National Championship Quotebook: Ryan Day “Couldn't Be Prouder” Of Direction of Ohio State’s Program, Chris Olave Calls Justin Fields “A Warrior”

By Colin Hass-Hill on January 12, 2021 at 6:00 am
Ryan Day

MIAMI GARDENS, Fla. – Alabama started the scoring frenzy a little before the midpoint of the first quarter, and once it got rolling, Ohio State had no answers.

For the duration of Monday’s national championship, the Crimson Tide pushed the ball up and down the field at will while the Buckeyes reached the end zone on only three of their 12 possessions. By the night’s end, Nick Saban had claimed his sixth national title while at the helm of the SEC powerhouse with a 52-24 victory.

“Tough night, tough night,” Day said. “I'm proud of our team, proud of the seniors, proud of the year that we've had. But it was a tough night. A lot to unravel there, but when you look a team in the eye in the locker room after the long season we've been through, it's hard to start focusing on one or two plays or whatever it was because they've been through so much. I'm proud of the legacy that the seniors have left behind. But you've got to give credit to Alabama. Certainly a very good team, and they played really well tonight.”

And that might just be an understatement.

Alabama diced up the Buckeyes through the air seemingly at will. Wideout DeVonta Smith barely even played more than a full half yet recorded 12 catches for 215 yards and three touchdowns before a finger injury sidelined him. Ohio State didn’t remotely cover him.

“Really they just gave him the ball in open space and he made plays,” cornerback Shaun Wade said. “He's a great player and they had a great scheme. They just made plays.”

Wade stuck around Ohio State for the 2020 season in order to both improve his draft stock and win a national championship. Inconsistent play, however, will likely ding him in the eyes of NFL teams, and the Buckeyes fell short of the prize they sought.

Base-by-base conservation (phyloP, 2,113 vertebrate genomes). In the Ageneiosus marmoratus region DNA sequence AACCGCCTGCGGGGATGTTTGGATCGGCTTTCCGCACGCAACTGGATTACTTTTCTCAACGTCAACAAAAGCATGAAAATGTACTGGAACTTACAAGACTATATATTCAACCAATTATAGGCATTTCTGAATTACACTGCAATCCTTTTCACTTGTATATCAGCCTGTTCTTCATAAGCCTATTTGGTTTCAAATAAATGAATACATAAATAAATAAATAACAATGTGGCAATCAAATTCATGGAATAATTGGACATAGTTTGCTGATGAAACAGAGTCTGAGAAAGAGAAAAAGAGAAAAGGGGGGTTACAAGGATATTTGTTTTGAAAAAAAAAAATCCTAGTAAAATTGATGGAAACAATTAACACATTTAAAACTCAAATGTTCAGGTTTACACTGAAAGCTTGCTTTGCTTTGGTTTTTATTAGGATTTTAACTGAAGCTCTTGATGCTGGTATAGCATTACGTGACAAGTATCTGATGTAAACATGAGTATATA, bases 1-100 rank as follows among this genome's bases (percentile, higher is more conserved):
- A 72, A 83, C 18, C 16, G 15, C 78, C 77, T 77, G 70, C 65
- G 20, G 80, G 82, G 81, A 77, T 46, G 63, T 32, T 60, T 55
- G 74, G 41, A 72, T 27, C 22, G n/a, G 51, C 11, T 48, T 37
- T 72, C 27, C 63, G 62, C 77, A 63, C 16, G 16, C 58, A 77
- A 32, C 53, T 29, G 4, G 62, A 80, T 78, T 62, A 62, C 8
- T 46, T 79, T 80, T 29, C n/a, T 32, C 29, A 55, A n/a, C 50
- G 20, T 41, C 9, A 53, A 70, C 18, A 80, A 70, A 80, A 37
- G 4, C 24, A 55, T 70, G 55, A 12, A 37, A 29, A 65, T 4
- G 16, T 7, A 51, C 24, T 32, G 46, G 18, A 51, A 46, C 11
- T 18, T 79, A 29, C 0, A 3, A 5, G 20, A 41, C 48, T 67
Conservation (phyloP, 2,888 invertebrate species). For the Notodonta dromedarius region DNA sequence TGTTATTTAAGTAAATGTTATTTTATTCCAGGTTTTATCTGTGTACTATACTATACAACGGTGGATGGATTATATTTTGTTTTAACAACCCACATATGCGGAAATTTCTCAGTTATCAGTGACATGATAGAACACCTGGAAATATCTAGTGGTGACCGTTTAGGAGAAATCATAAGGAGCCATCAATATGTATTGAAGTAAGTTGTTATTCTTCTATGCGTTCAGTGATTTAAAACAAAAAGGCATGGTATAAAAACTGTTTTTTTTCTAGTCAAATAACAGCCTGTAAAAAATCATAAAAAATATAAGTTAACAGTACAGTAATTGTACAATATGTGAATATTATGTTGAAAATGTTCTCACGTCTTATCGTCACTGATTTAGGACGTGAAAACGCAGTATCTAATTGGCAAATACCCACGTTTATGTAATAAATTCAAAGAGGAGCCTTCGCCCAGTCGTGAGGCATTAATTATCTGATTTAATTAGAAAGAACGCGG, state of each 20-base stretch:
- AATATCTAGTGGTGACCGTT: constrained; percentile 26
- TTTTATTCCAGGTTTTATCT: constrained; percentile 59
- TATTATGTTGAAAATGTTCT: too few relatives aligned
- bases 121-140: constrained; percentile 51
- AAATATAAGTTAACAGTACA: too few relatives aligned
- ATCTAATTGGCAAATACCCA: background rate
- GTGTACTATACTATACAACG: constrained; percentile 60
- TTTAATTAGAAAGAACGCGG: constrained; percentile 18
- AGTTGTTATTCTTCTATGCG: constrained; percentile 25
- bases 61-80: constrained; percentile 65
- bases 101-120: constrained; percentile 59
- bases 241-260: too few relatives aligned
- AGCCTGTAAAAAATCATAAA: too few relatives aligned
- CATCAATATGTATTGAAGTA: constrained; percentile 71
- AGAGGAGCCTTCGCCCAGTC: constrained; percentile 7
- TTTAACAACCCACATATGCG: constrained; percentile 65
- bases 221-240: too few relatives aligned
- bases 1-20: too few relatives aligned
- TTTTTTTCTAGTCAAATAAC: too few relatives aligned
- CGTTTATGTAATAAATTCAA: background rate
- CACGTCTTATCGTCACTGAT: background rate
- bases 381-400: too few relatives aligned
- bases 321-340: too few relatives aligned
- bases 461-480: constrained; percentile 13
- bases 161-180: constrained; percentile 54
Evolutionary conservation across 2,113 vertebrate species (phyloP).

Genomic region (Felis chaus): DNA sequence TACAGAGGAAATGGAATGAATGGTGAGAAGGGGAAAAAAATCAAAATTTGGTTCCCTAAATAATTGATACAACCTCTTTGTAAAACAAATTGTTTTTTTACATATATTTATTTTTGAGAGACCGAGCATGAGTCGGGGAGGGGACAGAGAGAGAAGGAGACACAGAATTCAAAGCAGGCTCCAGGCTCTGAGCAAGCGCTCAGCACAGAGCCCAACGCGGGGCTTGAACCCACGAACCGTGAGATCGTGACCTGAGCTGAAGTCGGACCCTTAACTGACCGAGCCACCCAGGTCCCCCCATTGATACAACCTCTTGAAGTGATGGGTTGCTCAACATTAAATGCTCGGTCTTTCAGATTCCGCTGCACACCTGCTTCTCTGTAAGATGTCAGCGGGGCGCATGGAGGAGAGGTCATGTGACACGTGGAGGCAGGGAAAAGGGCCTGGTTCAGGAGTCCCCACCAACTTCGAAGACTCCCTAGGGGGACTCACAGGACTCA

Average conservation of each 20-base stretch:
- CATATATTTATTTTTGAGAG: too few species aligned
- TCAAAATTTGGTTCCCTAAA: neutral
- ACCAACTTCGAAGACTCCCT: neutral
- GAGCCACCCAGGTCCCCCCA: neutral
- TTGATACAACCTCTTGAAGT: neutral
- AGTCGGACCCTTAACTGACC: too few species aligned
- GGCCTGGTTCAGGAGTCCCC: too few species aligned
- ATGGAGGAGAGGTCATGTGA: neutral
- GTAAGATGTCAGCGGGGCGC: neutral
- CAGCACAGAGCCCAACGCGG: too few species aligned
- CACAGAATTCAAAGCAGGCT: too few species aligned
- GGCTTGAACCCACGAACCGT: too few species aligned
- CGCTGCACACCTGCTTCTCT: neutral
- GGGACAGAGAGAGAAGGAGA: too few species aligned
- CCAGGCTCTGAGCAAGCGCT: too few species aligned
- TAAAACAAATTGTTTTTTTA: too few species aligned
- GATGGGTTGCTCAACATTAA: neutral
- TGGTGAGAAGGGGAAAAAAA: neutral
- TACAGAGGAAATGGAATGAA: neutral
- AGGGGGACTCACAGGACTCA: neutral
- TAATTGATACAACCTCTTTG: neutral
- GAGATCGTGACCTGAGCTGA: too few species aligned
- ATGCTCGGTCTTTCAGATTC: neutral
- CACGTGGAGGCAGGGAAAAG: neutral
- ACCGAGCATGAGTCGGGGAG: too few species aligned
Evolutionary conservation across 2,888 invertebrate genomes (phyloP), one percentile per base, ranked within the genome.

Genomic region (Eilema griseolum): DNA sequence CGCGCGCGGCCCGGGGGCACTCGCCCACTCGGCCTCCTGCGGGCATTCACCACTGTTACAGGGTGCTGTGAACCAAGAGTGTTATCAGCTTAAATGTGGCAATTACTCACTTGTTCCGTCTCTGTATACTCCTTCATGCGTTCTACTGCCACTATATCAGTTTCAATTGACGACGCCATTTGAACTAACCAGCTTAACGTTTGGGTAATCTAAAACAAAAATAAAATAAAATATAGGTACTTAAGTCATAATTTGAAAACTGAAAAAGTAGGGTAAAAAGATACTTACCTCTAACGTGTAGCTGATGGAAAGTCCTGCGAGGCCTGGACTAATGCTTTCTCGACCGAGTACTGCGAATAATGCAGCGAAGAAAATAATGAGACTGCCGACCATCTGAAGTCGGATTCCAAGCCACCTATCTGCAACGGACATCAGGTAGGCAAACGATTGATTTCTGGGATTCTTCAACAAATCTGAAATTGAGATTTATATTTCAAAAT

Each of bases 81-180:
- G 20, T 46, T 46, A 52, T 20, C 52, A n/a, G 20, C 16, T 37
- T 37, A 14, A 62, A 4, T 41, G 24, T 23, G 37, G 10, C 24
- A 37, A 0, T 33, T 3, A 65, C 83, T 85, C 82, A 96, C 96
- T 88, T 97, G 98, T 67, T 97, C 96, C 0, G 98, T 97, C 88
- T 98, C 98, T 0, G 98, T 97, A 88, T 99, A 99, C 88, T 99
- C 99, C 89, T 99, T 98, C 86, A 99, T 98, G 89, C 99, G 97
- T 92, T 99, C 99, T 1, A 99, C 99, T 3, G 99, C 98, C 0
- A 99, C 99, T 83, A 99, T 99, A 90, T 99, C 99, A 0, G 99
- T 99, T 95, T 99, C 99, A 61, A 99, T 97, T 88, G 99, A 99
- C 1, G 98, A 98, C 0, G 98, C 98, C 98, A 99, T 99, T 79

So, was it still a good move for him to stay at Ohio State?

“Oh, yeah, definitely it was worth it,” Wade said. “I see myself growing as a man and as a team, and all the young guys growing as men, all the things that we went through, the adversity. I'm happy I came back, and I'm just glad we got here. I'm upset we didn't get the win but I'm definitely happy I came back and accomplished some big things with this team. I'm proud of them. I'm proud of everybody.”

Afterward, he was non-committal when asked whether he’d made up his mind about staying in school for one more year or going to the NFL.

“I really can't say,” Wade said. “You know, I do want to come back and everything. I've got to talk to my parents. It is upsetting that we got here and we just didn't accomplish the goal, and that's just been my goal, winning a National Championship and just winning big games like this. I'll just go back with my parents, go talk to them and just go from there.”

Plenty of Buckeyes will have to ask themselves that question, including a couple who didn’t suit up on Monday. Starting defensive linemen Tommy Togiai and Tyreke Smith were deemed unavailable for the national title game.

Could their presence have swung a 28-point loss. No. But it might have closed the gap.

“Tommy and Tyreke are unbelievable players,” Borland said. “They showed that ten days ago whenever it was when we played Clemson. Unbelievable players. At a place like Ohio State we always approach next man up, and that's what the case was. Especially in the COVID environment season, everyone has to be ready. Yeah, I mean, credit to Alabama. They have great players. They played really hard. They played well.”

Along with their absences, the Buckeyes had to deal with losing Trey Sermon on the first drive of the game and Wyatt Davis late in the second quarter. The severity of their injuries are unclear.

Sermon’s night ending so early, in particular, altered Ohio State’s offensive game plan. Master Teauge and Marcus Crowley managed just 4.1 yards per carry in his place.

“Trey going out, of course he was hot these last few weeks, but we have the mentality of competitive excellence, and when one man goes down, we have to bring up the next man,” Just Fields said. “But we would've liked to have Trey out there. He's a baller, he's a warrior, but he wasn't able to play with us. But with or without him we've still got to execute.”

Without a strong rushing attack to complement Fields, the passing game suffered. In his first – and only – national championship game appearance, he went 17-for-33 while throwing for 193 yards and one touchdown.